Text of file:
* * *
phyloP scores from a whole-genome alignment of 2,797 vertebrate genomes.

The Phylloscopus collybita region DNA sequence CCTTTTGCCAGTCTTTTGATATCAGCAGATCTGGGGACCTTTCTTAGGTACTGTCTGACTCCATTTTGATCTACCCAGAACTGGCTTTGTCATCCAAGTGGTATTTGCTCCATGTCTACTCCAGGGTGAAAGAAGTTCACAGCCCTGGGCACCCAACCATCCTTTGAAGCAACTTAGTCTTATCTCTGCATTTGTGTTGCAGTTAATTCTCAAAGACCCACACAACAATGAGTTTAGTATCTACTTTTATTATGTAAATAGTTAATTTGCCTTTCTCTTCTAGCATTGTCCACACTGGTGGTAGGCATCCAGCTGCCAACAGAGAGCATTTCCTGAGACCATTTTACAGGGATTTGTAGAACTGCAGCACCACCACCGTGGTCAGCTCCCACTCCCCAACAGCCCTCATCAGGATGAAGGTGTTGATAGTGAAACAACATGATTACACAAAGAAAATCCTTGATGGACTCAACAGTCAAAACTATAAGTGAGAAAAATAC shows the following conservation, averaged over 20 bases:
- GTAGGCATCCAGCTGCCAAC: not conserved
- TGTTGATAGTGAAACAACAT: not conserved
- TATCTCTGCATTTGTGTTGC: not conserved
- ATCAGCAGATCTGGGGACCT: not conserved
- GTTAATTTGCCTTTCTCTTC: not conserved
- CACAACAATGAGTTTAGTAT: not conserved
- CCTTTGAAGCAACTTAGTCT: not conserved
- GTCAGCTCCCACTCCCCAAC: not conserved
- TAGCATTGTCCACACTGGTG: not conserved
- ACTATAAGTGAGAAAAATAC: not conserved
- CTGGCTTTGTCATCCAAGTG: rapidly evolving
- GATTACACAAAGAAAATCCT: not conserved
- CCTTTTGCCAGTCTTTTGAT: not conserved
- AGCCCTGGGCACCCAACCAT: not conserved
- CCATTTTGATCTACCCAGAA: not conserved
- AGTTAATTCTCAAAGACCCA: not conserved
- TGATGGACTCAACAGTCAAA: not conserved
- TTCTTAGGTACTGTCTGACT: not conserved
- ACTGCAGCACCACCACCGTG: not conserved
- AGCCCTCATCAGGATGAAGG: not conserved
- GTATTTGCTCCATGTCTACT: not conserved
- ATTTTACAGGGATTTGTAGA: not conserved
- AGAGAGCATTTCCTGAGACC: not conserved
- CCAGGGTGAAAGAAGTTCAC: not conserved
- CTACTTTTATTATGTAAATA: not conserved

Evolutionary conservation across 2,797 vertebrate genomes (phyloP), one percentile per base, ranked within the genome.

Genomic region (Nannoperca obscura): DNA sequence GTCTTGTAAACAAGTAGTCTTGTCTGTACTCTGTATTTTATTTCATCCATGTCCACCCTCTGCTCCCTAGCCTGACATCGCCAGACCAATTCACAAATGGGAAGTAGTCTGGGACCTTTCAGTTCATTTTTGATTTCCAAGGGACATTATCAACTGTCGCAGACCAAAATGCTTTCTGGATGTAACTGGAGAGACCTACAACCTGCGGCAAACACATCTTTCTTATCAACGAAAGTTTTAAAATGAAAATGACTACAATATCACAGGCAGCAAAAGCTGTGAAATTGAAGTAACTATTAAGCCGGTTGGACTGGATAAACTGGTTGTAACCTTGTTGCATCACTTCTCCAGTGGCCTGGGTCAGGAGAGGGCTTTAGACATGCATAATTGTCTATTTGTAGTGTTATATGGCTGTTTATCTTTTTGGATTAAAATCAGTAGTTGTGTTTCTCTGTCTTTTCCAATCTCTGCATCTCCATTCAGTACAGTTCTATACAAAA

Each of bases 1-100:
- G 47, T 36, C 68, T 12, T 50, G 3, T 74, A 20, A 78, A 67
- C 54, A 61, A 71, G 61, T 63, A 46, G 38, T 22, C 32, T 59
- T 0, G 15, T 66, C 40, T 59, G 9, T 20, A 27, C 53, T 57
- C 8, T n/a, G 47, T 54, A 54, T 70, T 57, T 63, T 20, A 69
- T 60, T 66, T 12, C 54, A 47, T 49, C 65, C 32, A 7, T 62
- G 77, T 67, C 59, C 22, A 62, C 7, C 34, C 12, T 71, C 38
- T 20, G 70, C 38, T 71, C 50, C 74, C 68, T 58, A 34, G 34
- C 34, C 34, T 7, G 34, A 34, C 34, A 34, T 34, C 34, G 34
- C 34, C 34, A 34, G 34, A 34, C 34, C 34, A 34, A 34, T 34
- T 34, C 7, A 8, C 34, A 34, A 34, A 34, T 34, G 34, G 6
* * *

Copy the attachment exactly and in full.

phyloP scores from a whole-genome alignment of 2,797 vertebrate genomes.

The Phylloscopus collybita region DNA sequence CCTTTTGCCAGTCTTTTGATATCAGCAGATCTGGGGACCTTTCTTAGGTACTGTCTGACTCCATTTTGATCTACCCAGAACTGGCTTTGTCATCCAAGTGGTATTTGCTCCATGTCTACTCCAGGGTGAAAGAAGTTCACAGCCCTGGGCACCCAACCATCCTTTGAAGCAACTTAGTCTTATCTCTGCATTTGTGTTGCAGTTAATTCTCAAAGACCCACACAACAATGAGTTTAGTATCTACTTTTATTATGTAAATAGTTAATTTGCCTTTCTCTTCTAGCATTGTCCACACTGGTGGTAGGCATCCAGCTGCCAACAGAGAGCATTTCCTGAGACCATTTTACAGGGATTTGTAGAACTGCAGCACCACCACCGTGGTCAGCTCCCACTCCCCAACAGCCCTCATCAGGATGAAGGTGTTGATAGTGAAACAACATGATTACACAAAGAAAATCCTTGATGGACTCAACAGTCAAAACTATAAGTGAGAAAAATAC shows the following conservation, averaged over 20 bases:
- GTAGGCATCCAGCTGCCAAC: not conserved
- TGTTGATAGTGAAACAACAT: not conserved
- TATCTCTGCATTTGTGTTGC: not conserved
- ATCAGCAGATCTGGGGACCT: not conserved
- GTTAATTTGCCTTTCTCTTC: not conserved
- CACAACAATGAGTTTAGTAT: not conserved
- CCTTTGAAGCAACTTAGTCT: not conserved
- GTCAGCTCCCACTCCCCAAC: not conserved
- TAGCATTGTCCACACTGGTG: not conserved
- ACTATAAGTGAGAAAAATAC: not conserved
- CTGGCTTTGTCATCCAAGTG: rapidly evolving
- GATTACACAAAGAAAATCCT: not conserved
- CCTTTTGCCAGTCTTTTGAT: not conserved
- AGCCCTGGGCACCCAACCAT: not conserved
- CCATTTTGATCTACCCAGAA: not conserved
- AGTTAATTCTCAAAGACCCA: not conserved
- TGATGGACTCAACAGTCAAA: not conserved
- TTCTTAGGTACTGTCTGACT: not conserved
- ACTGCAGCACCACCACCGTG: not conserved
- AGCCCTCATCAGGATGAAGG: not conserved
- GTATTTGCTCCATGTCTACT: not conserved
- ATTTTACAGGGATTTGTAGA: not conserved
- AGAGAGCATTTCCTGAGACC: not conserved
- CCAGGGTGAAAGAAGTTCAC: not conserved
- CTACTTTTATTATGTAAATA: not conserved

Evolutionary conservation across 2,797 vertebrate genomes (phyloP), one percentile per base, ranked within the genome.

Genomic region (Nannoperca obscura): DNA sequence GTCTTGTAAACAAGTAGTCTTGTCTGTACTCTGTATTTTATTTCATCCATGTCCACCCTCTGCTCCCTAGCCTGACATCGCCAGACCAATTCACAAATGGGAAGTAGTCTGGGACCTTTCAGTTCATTTTTGATTTCCAAGGGACATTATCAACTGTCGCAGACCAAAATGCTTTCTGGATGTAACTGGAGAGACCTACAACCTGCGGCAAACACATCTTTCTTATCAACGAAAGTTTTAAAATGAAAATGACTACAATATCACAGGCAGCAAAAGCTGTGAAATTGAAGTAACTATTAAGCCGGTTGGACTGGATAAACTGGTTGTAACCTTGTTGCATCACTTCTCCAGTGGCCTGGGTCAGGAGAGGGCTTTAGACATGCATAATTGTCTATTTGTAGTGTTATATGGCTGTTTATCTTTTTGGATTAAAATCAGTAGTTGTGTTTCTCTGTCTTTTCCAATCTCTGCATCTCCATTCAGTACAGTTCTATACAAAA

Each of bases 1-100:
- G 47, T 36, C 68, T 12, T 50, G 3, T 74, A 20, A 78, A 67
- C 54, A 61, A 71, G 61, T 63, A 46, G 38, T 22, C 32, T 59
- T 0, G 15, T 66, C 40, T 59, G 9, T 20, A 27, C 53, T 57
- C 8, T n/a, G 47, T 54, A 54, T 70, T 57, T 63, T 20, A 69
- T 60, T 66, T 12, C 54, A 47, T 49, C 65, C 32, A 7, T 62
- G 77, T 67, C 59, C 22, A 62, C 7, C 34, C 12, T 71, C 38
- T 20, G 70, C 38, T 71, C 50, C 74, C 68, T 58, A 34, G 34
- C 34, C 34, T 7, G 34, A 34, C 34, A 34, T 34, C 34, G 34
- C 34, C 34, A 34, G 34, A 34, C 34, C 34, A 34, A 34, T 34
- T 34, C 7, A 8, C 34, A 34, A 34, A 34, T 34, G 34, G 6